Tucson Couple Heeds Grammy’s Sage Advice

Wedding photos courtesy of Pure in Art Photography, www.pureinart.com

Eliana (Ellie) Boling and Daniel (Danny) Anderson became engaged in November 2019, and like many other engaged young couples, were excitedly planning their wedding for more than 200 guests when COVID-19 hit.

The couple was trying to navigate how to plan a large wedding during a pandemic when their world turned upside down. Ellie’s beloved “Grammy,” Marcia Light, the family’s matriarch, was diagnosed with acute myeloid leukemia at the end of April 2020.

Ellie and Danny were ready to postpone their wedding until 2022. They were high school sweethearts and had been together since Ellie was 15 and Danny was 16, so they figured pushing the date up a year was not a big deal. But Marcia wouldn’t hear of it.

“The one thing Grammy would always say is, ‘You don’t push off a simcha, you never know what’s going to happen. You still need your beautiful dream wedding,’” shares Ellie. “So we kept the date. Planning a wedding, not only through a pandemic but then also losing her was emotional and difficult.”

Marcia died on June 13, 2020. From her diagnosis until her death was exactly six weeks. She was 71.

They decided in the fall of 2020 that there was no way by their wedding date of May 23, 2021, they would feel comfortable hosting a large wedding. “So we downsized to 35 people, which still sounds pretty big to some people, but when you come from a big Jewish family, 35 is tiny,” says Ellie.

Not only do the two come from large Jewish families, but their ties to Tucson run deep.

Ellie is a native Tucsonan and her grandfather Ken Light retired in 2013 after serving as CEO of the Tucson JCC for 27 years. Ellie has many fond memories of spending time at The J’s summer camp. Marcia also worked in the Jewish community at Handmaker Jewish Services for the Aging as the executive assistant to the CEO. She retired from Handmaker in 2013 after 26 years. Ellie’s mom, Kim Boling, is the principal at Manzanita Elementary School in Tucson. Ellie will follow in her mother’s footsteps in education as she begins teaching first grade at Walter Douglas Elementary School in the fall.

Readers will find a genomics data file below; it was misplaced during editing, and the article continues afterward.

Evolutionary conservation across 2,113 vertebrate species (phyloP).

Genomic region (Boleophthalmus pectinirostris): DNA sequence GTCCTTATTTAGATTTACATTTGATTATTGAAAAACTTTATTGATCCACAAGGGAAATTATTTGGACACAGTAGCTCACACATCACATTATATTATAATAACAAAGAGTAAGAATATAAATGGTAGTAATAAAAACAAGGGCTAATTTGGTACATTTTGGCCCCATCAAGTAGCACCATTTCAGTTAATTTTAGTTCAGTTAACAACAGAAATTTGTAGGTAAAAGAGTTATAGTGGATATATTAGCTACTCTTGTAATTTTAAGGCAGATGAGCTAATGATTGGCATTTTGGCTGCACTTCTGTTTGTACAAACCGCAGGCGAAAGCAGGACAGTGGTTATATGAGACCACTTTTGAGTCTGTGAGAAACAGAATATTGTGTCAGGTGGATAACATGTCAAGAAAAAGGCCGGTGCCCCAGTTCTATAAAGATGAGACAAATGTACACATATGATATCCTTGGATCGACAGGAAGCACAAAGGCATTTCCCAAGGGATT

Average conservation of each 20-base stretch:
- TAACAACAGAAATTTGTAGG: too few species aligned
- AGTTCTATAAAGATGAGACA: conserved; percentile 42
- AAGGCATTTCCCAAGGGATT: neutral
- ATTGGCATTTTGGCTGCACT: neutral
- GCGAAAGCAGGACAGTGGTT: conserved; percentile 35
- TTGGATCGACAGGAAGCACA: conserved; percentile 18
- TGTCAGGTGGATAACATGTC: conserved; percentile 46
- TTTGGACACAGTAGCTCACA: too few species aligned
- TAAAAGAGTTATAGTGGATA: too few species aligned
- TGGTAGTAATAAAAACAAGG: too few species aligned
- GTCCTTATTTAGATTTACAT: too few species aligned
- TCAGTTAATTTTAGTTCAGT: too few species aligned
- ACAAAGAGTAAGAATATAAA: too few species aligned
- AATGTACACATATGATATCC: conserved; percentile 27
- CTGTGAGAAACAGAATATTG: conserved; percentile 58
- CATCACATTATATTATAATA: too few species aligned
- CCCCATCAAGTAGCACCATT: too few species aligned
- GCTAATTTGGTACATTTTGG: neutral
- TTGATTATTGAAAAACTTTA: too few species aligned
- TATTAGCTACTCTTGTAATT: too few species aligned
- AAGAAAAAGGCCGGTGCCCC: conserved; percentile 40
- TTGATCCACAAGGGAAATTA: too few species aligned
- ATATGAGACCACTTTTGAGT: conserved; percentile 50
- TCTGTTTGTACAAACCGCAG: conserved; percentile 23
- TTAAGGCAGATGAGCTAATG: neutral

Danny moved to Tucson with his mother after his parent’s divorce in time to start high school at Catalina Foothills High School. He graduated from the University of Arizona (same as Ellie, and both graduated just a week before their wedding!) with a degree in biology with a biomedical emphasis and is currently working at NSI Nursing Service, Inc. with his mother, Yasaleah Anderson, who is the president and owner. Danny is contemplating pursuing medical school or genetic counseling.

The Tucson Jewish community was also a big part of their wedding planning. Wylie Westerbeke, who owns Table Number One event planning company, was the wedding planner. Wylie is also the daughter of Jana and Frank Westerbeke, owners of Gadabout SalonSpa, which has been beautifying Tucsonans for more than four decades and did the hair and makeup for the wedding.

The wedding photographer was Tina Marie Kraemer with Pure in Art Photography in Tucson, and the videographer was Lance Rand with Image Perfect Memories.

With Wylie’s help, Ellie was able to incorporate some extra special touches on her special day. “The butterflies in the decor represent my Grammy.” Says Ellie. “The cuff links that Ken (Ellie’s grandfather) is wearing have Marcia’s photos on them. So when he walked me down the aisle, she could walk with us as well.”

The couple was married at the waterfall at Loews Ventana Canyon Resort. They changed venues from the original location of Skyline Country Club when they no longer needed to host more than 200 people.

Ellie and Danny then had to decide who would be the rabbi to officiate the ceremony. Danny’s family does not consider themselves Orthodox, but his brother attended Tucson Hebrew Academy and the family became close with Rabbi Billy Lewkowicz. Ellie’s family are members of Congregation Chaverim, where Rabbi Stephanie Aaron has been the spiritual leader for more than 35 years.

“We couldn’t imagine our wedding without one or the other, but combining a Reform rabbi and an Orthodox rabbi made us a little nervous,” says Ellie. “We had many Zoom calls with the two of them, and they came together to make the most beautiful ceremony that was a mix between what she wanted to do, and what he wanted to do, and what we wanted to do. It was a beautiful blend of exactly what we wanted.”

Since most of the guests could not attend, the pair wanted to live stream the event, but the internet reception at the waterfall was limited. Ellie’s mom came up with the idea of  “A View After the I Do,” where the newlyweds could share the ceremony on Zoom.

Their videographer sent the raw ceremony footage over because he wasn’t able to get the full video edited within the two-week timeframe, and the couple hosted a Zoom get-together for more than 100 people.

“At first, I was a little hesitant thinking it’s not going to be the same, but the fact is the raw footage really made it feel like they were there and they were experiencing it. Everybody loved it,” says Ellie.

In the end, Ellie and Danny were so thankful that they listened to Grammy and didn’t put off their simcha. “It was absolutely beautiful and everything that we had hoped for,” says Ellie. “I would never have thought that a 35-person wedding would be as much fun as a 200-person wedding, but it was just magical and amazing.”

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